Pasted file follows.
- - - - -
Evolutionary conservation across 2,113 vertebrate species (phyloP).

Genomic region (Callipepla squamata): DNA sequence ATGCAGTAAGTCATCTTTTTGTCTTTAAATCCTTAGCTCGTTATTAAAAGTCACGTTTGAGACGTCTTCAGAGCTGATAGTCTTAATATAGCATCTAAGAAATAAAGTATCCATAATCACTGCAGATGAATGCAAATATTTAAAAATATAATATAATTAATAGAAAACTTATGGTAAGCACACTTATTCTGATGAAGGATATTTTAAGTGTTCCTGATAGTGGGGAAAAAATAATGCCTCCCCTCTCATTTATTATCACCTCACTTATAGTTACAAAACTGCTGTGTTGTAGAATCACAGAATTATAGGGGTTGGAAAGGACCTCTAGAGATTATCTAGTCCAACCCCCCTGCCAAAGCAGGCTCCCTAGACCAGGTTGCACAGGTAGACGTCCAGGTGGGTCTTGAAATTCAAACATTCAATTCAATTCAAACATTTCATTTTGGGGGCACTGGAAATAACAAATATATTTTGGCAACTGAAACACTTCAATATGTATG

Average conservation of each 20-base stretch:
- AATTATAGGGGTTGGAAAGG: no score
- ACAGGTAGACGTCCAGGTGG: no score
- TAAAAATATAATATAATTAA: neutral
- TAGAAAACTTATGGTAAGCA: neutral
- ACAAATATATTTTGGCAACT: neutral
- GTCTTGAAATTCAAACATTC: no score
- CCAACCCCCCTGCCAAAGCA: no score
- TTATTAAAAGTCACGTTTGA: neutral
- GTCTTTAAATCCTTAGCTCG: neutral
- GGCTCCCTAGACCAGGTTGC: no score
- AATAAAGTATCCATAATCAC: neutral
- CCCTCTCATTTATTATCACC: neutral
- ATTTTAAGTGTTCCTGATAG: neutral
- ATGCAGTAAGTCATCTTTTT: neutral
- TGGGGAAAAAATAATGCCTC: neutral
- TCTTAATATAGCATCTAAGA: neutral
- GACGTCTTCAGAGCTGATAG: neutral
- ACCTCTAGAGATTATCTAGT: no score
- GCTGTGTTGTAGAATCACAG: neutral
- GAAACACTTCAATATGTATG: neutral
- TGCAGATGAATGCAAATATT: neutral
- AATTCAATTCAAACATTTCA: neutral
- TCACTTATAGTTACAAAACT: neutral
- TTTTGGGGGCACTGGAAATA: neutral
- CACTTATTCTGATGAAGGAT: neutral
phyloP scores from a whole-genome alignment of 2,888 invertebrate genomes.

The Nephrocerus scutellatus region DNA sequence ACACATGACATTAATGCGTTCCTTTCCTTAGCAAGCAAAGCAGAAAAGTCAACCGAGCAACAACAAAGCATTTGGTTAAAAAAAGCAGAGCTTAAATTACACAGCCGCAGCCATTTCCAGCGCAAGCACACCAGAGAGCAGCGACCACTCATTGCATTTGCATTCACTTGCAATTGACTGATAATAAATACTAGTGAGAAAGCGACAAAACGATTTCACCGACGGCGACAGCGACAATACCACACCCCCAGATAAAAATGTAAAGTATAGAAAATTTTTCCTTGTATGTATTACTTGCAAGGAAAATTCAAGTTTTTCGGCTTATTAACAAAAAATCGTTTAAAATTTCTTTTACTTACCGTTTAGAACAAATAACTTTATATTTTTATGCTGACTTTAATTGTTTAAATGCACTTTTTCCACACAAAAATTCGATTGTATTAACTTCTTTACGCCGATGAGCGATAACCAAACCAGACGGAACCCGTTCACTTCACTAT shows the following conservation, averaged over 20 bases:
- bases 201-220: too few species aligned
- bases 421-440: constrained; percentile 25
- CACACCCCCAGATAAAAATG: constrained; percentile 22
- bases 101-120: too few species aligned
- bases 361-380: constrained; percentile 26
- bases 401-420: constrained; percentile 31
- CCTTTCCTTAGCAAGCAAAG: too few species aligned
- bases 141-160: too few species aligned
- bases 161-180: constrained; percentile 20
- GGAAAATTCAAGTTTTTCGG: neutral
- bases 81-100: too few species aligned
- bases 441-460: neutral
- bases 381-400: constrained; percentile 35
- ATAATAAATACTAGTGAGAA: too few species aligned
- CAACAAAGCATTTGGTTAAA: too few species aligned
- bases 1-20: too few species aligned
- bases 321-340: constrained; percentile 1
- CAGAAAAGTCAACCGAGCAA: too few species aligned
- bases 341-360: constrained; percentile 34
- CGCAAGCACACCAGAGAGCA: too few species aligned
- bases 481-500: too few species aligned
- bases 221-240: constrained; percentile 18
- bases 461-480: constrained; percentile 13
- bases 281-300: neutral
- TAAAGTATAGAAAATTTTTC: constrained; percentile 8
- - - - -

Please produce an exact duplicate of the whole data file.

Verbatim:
Evolutionary conservation across 2,113 vertebrate species (phyloP).

Genomic region (Callipepla squamata): DNA sequence ATGCAGTAAGTCATCTTTTTGTCTTTAAATCCTTAGCTCGTTATTAAAAGTCACGTTTGAGACGTCTTCAGAGCTGATAGTCTTAATATAGCATCTAAGAAATAAAGTATCCATAATCACTGCAGATGAATGCAAATATTTAAAAATATAATATAATTAATAGAAAACTTATGGTAAGCACACTTATTCTGATGAAGGATATTTTAAGTGTTCCTGATAGTGGGGAAAAAATAATGCCTCCCCTCTCATTTATTATCACCTCACTTATAGTTACAAAACTGCTGTGTTGTAGAATCACAGAATTATAGGGGTTGGAAAGGACCTCTAGAGATTATCTAGTCCAACCCCCCTGCCAAAGCAGGCTCCCTAGACCAGGTTGCACAGGTAGACGTCCAGGTGGGTCTTGAAATTCAAACATTCAATTCAATTCAAACATTTCATTTTGGGGGCACTGGAAATAACAAATATATTTTGGCAACTGAAACACTTCAATATGTATG

Average conservation of each 20-base stretch:
- AATTATAGGGGTTGGAAAGG: no score
- ACAGGTAGACGTCCAGGTGG: no score
- TAAAAATATAATATAATTAA: neutral
- TAGAAAACTTATGGTAAGCA: neutral
- ACAAATATATTTTGGCAACT: neutral
- GTCTTGAAATTCAAACATTC: no score
- CCAACCCCCCTGCCAAAGCA: no score
- TTATTAAAAGTCACGTTTGA: neutral
- GTCTTTAAATCCTTAGCTCG: neutral
- GGCTCCCTAGACCAGGTTGC: no score
- AATAAAGTATCCATAATCAC: neutral
- CCCTCTCATTTATTATCACC: neutral
- ATTTTAAGTGTTCCTGATAG: neutral
- ATGCAGTAAGTCATCTTTTT: neutral
- TGGGGAAAAAATAATGCCTC: neutral
- TCTTAATATAGCATCTAAGA: neutral
- GACGTCTTCAGAGCTGATAG: neutral
- ACCTCTAGAGATTATCTAGT: no score
- GCTGTGTTGTAGAATCACAG: neutral
- GAAACACTTCAATATGTATG: neutral
- TGCAGATGAATGCAAATATT: neutral
- AATTCAATTCAAACATTTCA: neutral
- TCACTTATAGTTACAAAACT: neutral
- TTTTGGGGGCACTGGAAATA: neutral
- CACTTATTCTGATGAAGGAT: neutral
phyloP scores from a whole-genome alignment of 2,888 invertebrate genomes.

The Nephrocerus scutellatus region DNA sequence ACACATGACATTAATGCGTTCCTTTCCTTAGCAAGCAAAGCAGAAAAGTCAACCGAGCAACAACAAAGCATTTGGTTAAAAAAAGCAGAGCTTAAATTACACAGCCGCAGCCATTTCCAGCGCAAGCACACCAGAGAGCAGCGACCACTCATTGCATTTGCATTCACTTGCAATTGACTGATAATAAATACTAGTGAGAAAGCGACAAAACGATTTCACCGACGGCGACAGCGACAATACCACACCCCCAGATAAAAATGTAAAGTATAGAAAATTTTTCCTTGTATGTATTACTTGCAAGGAAAATTCAAGTTTTTCGGCTTATTAACAAAAAATCGTTTAAAATTTCTTTTACTTACCGTTTAGAACAAATAACTTTATATTTTTATGCTGACTTTAATTGTTTAAATGCACTTTTTCCACACAAAAATTCGATTGTATTAACTTCTTTACGCCGATGAGCGATAACCAAACCAGACGGAACCCGTTCACTTCACTAT shows the following conservation, averaged over 20 bases:
- bases 201-220: too few species aligned
- bases 421-440: constrained; percentile 25
- CACACCCCCAGATAAAAATG: constrained; percentile 22
- bases 101-120: too few species aligned
- bases 361-380: constrained; percentile 26
- bases 401-420: constrained; percentile 31
- CCTTTCCTTAGCAAGCAAAG: too few species aligned
- bases 141-160: too few species aligned
- bases 161-180: constrained; percentile 20
- GGAAAATTCAAGTTTTTCGG: neutral
- bases 81-100: too few species aligned
- bases 441-460: neutral
- bases 381-400: constrained; percentile 35
- ATAATAAATACTAGTGAGAA: too few species aligned
- CAACAAAGCATTTGGTTAAA: too few species aligned
- bases 1-20: too few species aligned
- bases 321-340: constrained; percentile 1
- CAGAAAAGTCAACCGAGCAA: too few species aligned
- bases 341-360: constrained; percentile 34
- CGCAAGCACACCAGAGAGCA: too few species aligned
- bases 481-500: too few species aligned
- bases 221-240: constrained; percentile 18
- bases 461-480: constrained; percentile 13
- bases 281-300: neutral
- TAAAGTATAGAAAATTTTTC: constrained; percentile 8